Bitwise shift right signed assignment operator. Shifts each bit in x to the

right by y bits so that the low order bits are lost, and the new left bits are set

to 0 for positive values of y and 1 for negative values of y. This value is then

reassigned to x.

>>>= x >>>= y

Bitwise shift right unsigned assignment operator. Shifts each bit in x to the

right by y bits so that the low order bits are lost, and the new left bits are set

to 0 for all values of y. This value is then reassigned to x.

Ternary operator (Right associative). This operator acts as a short-hand for

if-then-else statements. If x, a Boolean, is true, y is the result. Otherwise z

is the result. Note that x cannot be null. ? : x ? y : z

&& x && y

AND logical operator (Left associative). If x, a Boolean, and y, a Boolean,

are both true, then the expression evaluates to true. Otherwise the expression

evaluates to false.

&& has precedence over ||

This operator exhibits “short-circuiting” behavior, which means y is

evaluated only if x is true.

x and y cannot be null.

OR logical operator (Left associative). If x, a Boolean, and y, a Boolean, are

both false, then the expression evaluates to false. Otherwise the expression

evaluates to true.

|| x || y

<<= x <<= y

x and y cannot be null.

Bitwise shift left assignment operator. Shifts each bit in x to the left by y

bits so that the high order bits are lost, and the new right bits are set to 0.

This value is then reassigned to x.

== x == y

Equality operator. If the value of x equals the value of y, the expression

evaluates to true. Otherwise, the expression evaluates to false.

Unlike Java, == in Apex compares object value equality, not reference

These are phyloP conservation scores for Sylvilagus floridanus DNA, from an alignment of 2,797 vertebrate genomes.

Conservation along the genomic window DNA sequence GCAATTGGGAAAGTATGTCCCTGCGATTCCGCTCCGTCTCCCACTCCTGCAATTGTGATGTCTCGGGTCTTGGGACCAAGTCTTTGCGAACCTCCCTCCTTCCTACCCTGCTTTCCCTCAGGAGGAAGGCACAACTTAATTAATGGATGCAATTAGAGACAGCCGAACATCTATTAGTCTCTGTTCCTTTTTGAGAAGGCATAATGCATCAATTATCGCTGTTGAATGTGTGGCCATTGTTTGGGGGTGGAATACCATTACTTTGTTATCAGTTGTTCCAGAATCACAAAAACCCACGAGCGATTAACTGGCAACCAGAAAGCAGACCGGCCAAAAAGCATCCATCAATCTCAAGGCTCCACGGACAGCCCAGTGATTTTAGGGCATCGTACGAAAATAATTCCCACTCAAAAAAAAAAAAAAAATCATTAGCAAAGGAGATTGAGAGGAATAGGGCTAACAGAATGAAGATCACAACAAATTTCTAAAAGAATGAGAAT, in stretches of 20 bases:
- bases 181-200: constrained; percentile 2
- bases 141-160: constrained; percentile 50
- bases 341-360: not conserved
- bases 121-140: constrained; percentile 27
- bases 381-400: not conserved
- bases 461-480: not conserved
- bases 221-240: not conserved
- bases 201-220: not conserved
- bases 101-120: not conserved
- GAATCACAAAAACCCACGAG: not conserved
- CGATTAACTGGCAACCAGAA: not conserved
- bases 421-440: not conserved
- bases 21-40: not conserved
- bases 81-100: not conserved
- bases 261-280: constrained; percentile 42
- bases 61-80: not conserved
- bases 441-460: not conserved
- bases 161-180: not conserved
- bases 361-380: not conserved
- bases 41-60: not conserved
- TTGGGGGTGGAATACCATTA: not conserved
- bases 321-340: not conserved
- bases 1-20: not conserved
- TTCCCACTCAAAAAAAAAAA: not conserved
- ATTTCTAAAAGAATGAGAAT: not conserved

equality, except for user-defined types.

<= x <= y

- The comparison of any two values can never result in null.

- If x or y equal null and are Integers, Doubles, Dates, or Datetimes, the

expression is false. - A non-null String or ID value is always greater than a null value.
- If x and y are IDs, they must reference the same type of object. Otherwise,

a runtime error results. - The comparison of two strings is performed according to the locale of the

context user.

Less than or equal to operator. If x is less than or equal to y, the expression

evaluates to true. Otherwise, the expression evaluates to false.

>= x >= y

The comparison of two strings is performed according to the locale of the

context user.

Greater than or equal to operator. If x is greater than or equal to y, the

expression evaluates to true. Otherwise, the expression evaluates to false

- If x or y is an ID and the other value is a String, the String value is

validated and treated as an ID.

x and y cannot be Booleans. - If x or y equal null and are Integers, Doubles, Dates, or Datetimes, the

expression is false. - If x and y are IDs, they must reference the same type of object. Otherwise,

a runtime error results. - A non-null String or ID value is always greater than a null value.

!= x != y

The comparison of two strings is performed according to the locale of the context user.

Inequality operator. If the value of x does not equal the value of y, the

expression evaluates to true. Otherwise, the expression evaluates to false.

Unlike Java, != in Apex compares object value equality, not reference

equality, except for user-defined types.

!== x !== y

The comparison of any two values can never result in null.

Exact inequality operator. If x and y do not reference the exact same location

in memory, the expression evaluates to true. Otherwise, the expression evaluates

to false.

*<< x << y
Bitwise shift left operator. Shifts each bit in x to the left by y bits so that the
high order bits are lost, and the new right bits are set to 0.*

>> x >> y

Bitwise shift right signed operator. Shifts each bit in x to the right by y bits

so that the low order bits are lost, and the new left bits are set to 0 for positive

values of y and 1 for negative values of y.

>>> x >>> y

Bitwise shift right unsigned operator. Shifts each bit in x to the right by y

bits so that the low order bits are lost, and the new left bits are set to 0 for all

values of y.